Sunday, 6 June 2021

Real Estate in Croatia - Sales Down, Prices on the Rise

June 5, 2021 – The Croatian real estate market is very interesting and full of good investment opportunities. Many potential buyers were expecting prices to go down significantly during 2021, but is this really happening? A look at real estate in Croatia. 

Croatian economy has been going through turmoil in the last year. While the pandemic is wreaking havoc on the travel and tourism industry, devastating earthquakes in Zagreb and Central Croatia caused even more problems and shifts in the local economy. Incredibly, the traditionally volatile real estate market in the country doesn’t seem to be going through a serious disruption, at least when it comes to prices.

Zagreb, the country’s largest city, is experiencing a turbulent period. The real estate market of the city has been rattled both literally and figuratively by a series of earthquakes. The damage from the earthquakes exposed a poor state of many buildings within the city’s centre. At the same time, much of the Croatian coast has had a rise in property prices due to the region becoming a global travel hotspot in the last 5-10 years. Many of the most attractive areas like Dubrovnik or Split centres seem overpriced to anyone looking to buy. With all this in mind, it would seem logical the crisis Croatia is facing at the moment would force the prices to drop. Still, according to an article by Dnevnik.hr, the prices generally seem to be stable or are even rising.

Regional Differences

The real estate situation in Zagreb is dynamic. The aftermath of the earthquakes left many searching exclusively for new buildings outside of the city centre. Consequently, there is a rise in prices for such properties. At the same time, there is a drop in prices for some centrally located apartments, but the buyers are rare, especially in buildings that are awaiting renovation. On the coast, Dubrovnik, the country’s most expensive real estate market, is seeing a drop in sales. Reduced demand doesn’t seem to be having a direct impact on the average price. It seems most property owners believe in a quick recuperation of this popular travel hotspot. This is also true for the rest of the popular Dalmatian areas. In Istria, the market seems stable and attracts plenty of foreign buyers, especially from Slovenia, Italy, and Austria. Around half of the properties sold in Istria are bought by foreigners.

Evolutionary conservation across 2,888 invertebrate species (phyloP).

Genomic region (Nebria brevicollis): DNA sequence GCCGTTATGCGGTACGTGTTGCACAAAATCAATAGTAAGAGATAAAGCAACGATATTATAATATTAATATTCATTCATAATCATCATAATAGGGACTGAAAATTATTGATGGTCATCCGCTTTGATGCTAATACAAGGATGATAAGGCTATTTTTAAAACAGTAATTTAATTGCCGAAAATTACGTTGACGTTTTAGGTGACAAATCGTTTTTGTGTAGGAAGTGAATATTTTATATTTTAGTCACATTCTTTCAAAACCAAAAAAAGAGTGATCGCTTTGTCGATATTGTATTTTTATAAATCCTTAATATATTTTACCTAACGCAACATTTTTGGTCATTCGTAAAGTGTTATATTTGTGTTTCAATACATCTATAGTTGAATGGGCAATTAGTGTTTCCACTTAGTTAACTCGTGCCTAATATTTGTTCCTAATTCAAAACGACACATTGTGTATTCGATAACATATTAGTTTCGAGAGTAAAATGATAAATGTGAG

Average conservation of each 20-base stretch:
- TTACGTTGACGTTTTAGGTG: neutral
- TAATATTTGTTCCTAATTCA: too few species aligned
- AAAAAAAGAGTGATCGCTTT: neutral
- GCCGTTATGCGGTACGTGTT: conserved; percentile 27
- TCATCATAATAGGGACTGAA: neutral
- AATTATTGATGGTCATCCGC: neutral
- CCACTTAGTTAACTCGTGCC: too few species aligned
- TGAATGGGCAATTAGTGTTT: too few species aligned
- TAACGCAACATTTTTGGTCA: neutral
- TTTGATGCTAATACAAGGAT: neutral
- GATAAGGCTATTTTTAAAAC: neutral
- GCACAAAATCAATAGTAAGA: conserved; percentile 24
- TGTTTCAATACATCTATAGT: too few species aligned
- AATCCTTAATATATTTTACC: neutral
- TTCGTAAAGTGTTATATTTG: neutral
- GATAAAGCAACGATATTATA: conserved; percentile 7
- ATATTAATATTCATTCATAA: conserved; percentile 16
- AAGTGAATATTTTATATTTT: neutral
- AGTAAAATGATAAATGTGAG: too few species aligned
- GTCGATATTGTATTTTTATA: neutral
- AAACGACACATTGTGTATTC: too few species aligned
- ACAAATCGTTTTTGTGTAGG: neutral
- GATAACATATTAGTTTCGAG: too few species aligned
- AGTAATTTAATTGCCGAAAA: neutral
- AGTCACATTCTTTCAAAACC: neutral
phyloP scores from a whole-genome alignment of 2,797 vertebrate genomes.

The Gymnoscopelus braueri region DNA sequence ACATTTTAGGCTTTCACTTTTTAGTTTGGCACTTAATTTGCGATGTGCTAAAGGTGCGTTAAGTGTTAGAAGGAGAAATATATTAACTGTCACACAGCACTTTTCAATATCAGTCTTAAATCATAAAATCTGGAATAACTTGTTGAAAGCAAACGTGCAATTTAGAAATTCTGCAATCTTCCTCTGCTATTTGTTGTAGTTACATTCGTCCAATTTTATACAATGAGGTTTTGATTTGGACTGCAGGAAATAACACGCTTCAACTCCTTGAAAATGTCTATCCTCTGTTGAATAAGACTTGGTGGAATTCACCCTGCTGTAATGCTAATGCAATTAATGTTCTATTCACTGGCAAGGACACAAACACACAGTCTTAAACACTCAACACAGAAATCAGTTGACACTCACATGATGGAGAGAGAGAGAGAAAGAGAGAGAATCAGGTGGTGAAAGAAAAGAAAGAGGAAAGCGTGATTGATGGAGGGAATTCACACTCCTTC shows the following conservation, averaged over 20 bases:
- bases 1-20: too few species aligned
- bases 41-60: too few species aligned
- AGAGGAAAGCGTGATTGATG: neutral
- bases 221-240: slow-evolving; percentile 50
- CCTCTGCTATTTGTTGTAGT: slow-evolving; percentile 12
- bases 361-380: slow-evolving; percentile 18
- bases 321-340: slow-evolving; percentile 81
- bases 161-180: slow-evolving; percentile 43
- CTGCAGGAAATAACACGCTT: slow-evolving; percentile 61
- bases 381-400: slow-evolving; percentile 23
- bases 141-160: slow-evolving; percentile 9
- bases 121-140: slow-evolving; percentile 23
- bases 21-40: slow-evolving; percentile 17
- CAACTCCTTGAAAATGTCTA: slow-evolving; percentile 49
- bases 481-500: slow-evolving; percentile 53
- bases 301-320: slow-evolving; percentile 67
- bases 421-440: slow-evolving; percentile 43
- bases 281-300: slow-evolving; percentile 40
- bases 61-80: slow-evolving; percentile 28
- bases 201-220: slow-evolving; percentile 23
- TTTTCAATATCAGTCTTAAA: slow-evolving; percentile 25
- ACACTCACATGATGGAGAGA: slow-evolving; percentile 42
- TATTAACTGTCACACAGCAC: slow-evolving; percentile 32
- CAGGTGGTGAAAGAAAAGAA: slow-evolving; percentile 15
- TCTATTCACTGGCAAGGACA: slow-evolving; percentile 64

For more, follow our dedicated business section.

 

Sunday, 5 January 2020

Croatian Property Prices Rise Once Again, Certain Buildings Are Market Hits

As Poslovni Dnevnik writes on the 4th of January, 2020, it would seem that the Croatian property prices and thus the country's real estate market is finally returning to pre-crisis levels, at least when it comes to asking prices, and the volume and the number of transactions are also accelerating, according to a report from Vecernji list.

The Institute of Economics in Zagreb, together with the competent ministry of construction, published the second edition of the Croatian Real Estate Market Review for 2018, which shows that in 2018, there were 104,000 real estate purchases in Croatia and the value of real estate sold stood at a massive 32 billion kuna, or 8.4 percent of Croatia's GDP, according to the aforementioned newspaper.

Agricultural land was dominated by almost 40,000 transactions, but the value of the land actually sold has fallen from the previous year to around 1.6 billion kuna in total. Most of the money was spent in the housing fund - about 13 billion kuna, construction land accounted for about six billion kuna, and family homes accounted for about 5.7 billion kuna. In the year under review, about four thousand more homes were sold - just over 11 thousand houses changed owners.

The analysis of the sales contracts does not confirm that there has been a particularly dramatic increase in Croatian property prices, but that impression can definitely be obtained according to the required real estate prices.

For example, in Zagreb, the median price of apartments sold in 2018 was 4.9 percent higher than in 2017, amounting to 9459 kuna per square metre. The median price means that half of the just over 8,000 apartments sold went below that price and the other half was more expensive.

When it comes to other parts of Croatia, Split-Dalmatia County had the largest price spike in flats - about eight percent with a median price of per square metre costing 11,669 kuna, and in Istria - 6.7 percent - but a median price of 8722 kuna per square metre. In 2018, when compared to 2017, prices fell in eleven counties, most notably in Koprivnica-Krizevci, by 17 percent (4981 kuna), Lika-Senj (5469 kuna) and Požega-Slavonia by 11 percent, where you'd pay 3636 kuna per square metre in an apartment.

Lower prices for apartments sold have also been recorded in Dubrovnik-Neretva County, otherwise the Croatian record holder when it comes to cost, and in 2018, in Croatia's southernmost county, 520 apartments were sold, which marked a decreased of about 5 percent to 12,158 kuna per square metre.

With regard to family homes, significantly higher prices were achieved in cities and municipalities in the Adriatic region of Croatia, and the highest median house prices are of course in Dubrovnik.

Make sure to follow our dedicated lifestyle page for much more on Croatian property prices.

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